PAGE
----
Schaefer has a summer to remember

 Shawn Schaefer traded his playing uniform in for an umpire's outfit and headed east to umpire in the DQ 13U National Atlantic Championships in August. Photo Credit: Baseball Canada

Shawn Schaefer traded his playing uniform in for an umpire's outfit and headed east to umpire in the DQ 13U National Atlantic Championships in August. Photo Credit: Baseball Canada

By Adam Morissette

Baseball Canada

OTTAWA- Attending a Baseball Canada National Championship is a summer highlight for players, coaches, umpires and fans lucky enough to go.

Winning a championship or getting that medal-game assignment for an umpire brings even more significance to the national championship experience that is a rite of passage on the Canadian amateur baseball scene each year.

For Pitt Meadows, B.C. native Shawn Schaefer, he took that national championship experience to a whole new level after a three-week period in August that saw him fulfill three different roles at nationals, and receive unprecedented success at each.

Schaefer, 31, and currently the Grassroots Coordinator at Baseball B.C., started his run as Chef de Mission with the Abbotsford 13U squad that captured the gold medal at the DQ 13U National Western Championships in Spruce Grove, Alta. From there, as a pick-up, he put on the uniform of the Burnaby Bulldogs Senior club for the Men’s Nationals in Victoria, B.C. and toed the rubber for 16 innings that included a nine-inning performance in a semi-final win over Red Deer. The Bulldogs went on to beat New Brunswick in the gold medal contest with Schaefer recording the final outs to give him his second gold medal in as many weeks.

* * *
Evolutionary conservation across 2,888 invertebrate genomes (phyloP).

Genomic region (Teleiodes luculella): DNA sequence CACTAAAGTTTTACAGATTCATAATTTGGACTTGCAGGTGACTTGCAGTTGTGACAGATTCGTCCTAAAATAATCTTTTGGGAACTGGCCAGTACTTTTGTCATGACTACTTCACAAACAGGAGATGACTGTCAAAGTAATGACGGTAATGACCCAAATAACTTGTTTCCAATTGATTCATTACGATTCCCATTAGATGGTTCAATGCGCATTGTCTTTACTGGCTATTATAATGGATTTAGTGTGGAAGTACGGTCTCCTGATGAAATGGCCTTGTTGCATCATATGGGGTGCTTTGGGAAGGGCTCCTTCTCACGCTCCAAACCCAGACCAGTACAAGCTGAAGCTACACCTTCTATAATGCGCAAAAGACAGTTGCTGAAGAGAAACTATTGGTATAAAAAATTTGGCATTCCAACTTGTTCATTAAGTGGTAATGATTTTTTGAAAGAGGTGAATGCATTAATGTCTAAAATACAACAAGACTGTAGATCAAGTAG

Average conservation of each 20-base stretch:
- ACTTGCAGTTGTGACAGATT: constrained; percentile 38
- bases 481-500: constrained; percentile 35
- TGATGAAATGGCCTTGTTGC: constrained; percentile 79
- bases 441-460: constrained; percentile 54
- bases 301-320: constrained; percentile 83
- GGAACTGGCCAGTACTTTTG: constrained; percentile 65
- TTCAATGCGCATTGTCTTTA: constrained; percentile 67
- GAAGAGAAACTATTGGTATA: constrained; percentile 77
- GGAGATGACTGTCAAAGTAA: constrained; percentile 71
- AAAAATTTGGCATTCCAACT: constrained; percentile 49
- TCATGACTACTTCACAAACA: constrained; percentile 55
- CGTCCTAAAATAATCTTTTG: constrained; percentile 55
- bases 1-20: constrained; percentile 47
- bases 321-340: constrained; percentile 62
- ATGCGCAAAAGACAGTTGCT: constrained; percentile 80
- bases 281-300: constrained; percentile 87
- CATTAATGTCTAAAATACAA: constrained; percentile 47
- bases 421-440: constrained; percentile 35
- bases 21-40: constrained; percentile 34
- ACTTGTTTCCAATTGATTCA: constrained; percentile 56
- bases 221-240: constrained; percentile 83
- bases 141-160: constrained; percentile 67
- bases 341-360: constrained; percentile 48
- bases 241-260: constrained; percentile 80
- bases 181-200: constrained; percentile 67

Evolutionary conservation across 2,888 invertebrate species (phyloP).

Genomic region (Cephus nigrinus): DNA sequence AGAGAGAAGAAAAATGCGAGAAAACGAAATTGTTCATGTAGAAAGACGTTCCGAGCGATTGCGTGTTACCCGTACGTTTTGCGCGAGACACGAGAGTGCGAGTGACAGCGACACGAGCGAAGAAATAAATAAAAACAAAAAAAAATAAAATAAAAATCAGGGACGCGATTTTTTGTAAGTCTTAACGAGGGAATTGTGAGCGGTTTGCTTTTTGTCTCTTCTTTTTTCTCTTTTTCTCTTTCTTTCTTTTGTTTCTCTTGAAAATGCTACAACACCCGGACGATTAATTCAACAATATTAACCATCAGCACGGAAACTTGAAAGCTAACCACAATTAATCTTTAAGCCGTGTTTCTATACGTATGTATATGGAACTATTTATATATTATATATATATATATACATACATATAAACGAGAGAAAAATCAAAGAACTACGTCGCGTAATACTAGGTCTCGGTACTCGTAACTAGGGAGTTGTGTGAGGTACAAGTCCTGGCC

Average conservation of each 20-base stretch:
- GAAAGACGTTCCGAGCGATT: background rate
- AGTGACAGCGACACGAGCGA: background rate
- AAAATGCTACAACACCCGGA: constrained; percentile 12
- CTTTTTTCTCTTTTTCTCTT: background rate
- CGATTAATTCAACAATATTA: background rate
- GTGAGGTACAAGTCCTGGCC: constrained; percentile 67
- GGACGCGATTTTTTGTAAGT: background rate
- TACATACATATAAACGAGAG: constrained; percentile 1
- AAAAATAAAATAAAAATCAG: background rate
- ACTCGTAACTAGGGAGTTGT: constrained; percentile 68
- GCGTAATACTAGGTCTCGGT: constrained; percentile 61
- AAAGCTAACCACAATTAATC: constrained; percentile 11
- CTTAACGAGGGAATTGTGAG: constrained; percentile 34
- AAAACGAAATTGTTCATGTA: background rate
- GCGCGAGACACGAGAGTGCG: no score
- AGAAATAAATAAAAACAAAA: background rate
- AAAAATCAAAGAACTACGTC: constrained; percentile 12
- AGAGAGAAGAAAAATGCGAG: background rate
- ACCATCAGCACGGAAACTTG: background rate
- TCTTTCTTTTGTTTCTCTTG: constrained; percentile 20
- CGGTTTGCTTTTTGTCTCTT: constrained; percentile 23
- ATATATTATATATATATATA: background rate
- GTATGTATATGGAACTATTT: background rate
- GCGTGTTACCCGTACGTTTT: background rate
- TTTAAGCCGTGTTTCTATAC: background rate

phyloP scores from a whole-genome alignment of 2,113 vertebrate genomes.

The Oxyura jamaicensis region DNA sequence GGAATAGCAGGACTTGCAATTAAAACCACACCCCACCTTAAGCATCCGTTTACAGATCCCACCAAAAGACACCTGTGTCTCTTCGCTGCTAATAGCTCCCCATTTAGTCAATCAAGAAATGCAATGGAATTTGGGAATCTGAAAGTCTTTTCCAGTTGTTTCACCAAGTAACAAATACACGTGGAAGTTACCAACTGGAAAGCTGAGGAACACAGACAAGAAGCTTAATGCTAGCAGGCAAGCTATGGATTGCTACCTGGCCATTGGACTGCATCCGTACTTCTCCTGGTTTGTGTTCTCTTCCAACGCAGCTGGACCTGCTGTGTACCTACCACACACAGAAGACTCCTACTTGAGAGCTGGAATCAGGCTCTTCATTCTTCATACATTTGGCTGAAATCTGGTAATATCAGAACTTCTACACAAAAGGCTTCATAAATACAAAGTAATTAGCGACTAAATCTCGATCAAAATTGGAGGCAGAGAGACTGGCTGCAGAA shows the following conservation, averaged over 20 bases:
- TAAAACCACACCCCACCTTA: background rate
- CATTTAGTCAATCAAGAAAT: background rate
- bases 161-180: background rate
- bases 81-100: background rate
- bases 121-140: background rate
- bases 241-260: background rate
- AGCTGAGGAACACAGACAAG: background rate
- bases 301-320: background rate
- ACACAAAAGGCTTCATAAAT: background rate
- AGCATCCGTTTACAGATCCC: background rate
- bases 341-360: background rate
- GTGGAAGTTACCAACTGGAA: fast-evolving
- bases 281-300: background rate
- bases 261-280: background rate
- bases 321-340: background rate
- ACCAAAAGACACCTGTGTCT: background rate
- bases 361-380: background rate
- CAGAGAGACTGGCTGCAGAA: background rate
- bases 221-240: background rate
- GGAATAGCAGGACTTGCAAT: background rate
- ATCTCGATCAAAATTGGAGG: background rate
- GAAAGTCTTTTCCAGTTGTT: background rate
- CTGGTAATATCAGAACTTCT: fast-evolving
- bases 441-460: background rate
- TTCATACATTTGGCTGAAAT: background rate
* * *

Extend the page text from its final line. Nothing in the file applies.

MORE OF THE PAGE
Two championships and two gold medals in a two-week span would be enough for most to call it a successful year on the diamond but Schaefer still had unfinished business. Trading his playing uniform in for an umpire's outfit, he packed his bags and headed east to the DQ 13U National Atlantic Championships where his fine work during the tournament earned him the coveted home plate assignment for the gold medal game that saw Dartmouth defeat Kentville in an all-Nova Scotia final.

“I figured it was a very unique situation because of how many different aspects of baseball I am involved in right now,” explained Schaefer when reflecting on his achievements. “Being an official, player, administrator and coach is something that takes up a lot of time and I don’t think that many people get the opportunity to do something like this.

“I am just fortunate that the people around me support everything that I do.”

Each role provided a different set of skills and a different set of challenges dealing with so many aspects of the game. For Schaefer, there was one element that uniquely tied all three together.

“I think the biggest commonality is you get to meet so many great people that have the same passion for the game of baseball and it really does range from coast to coast,” he said.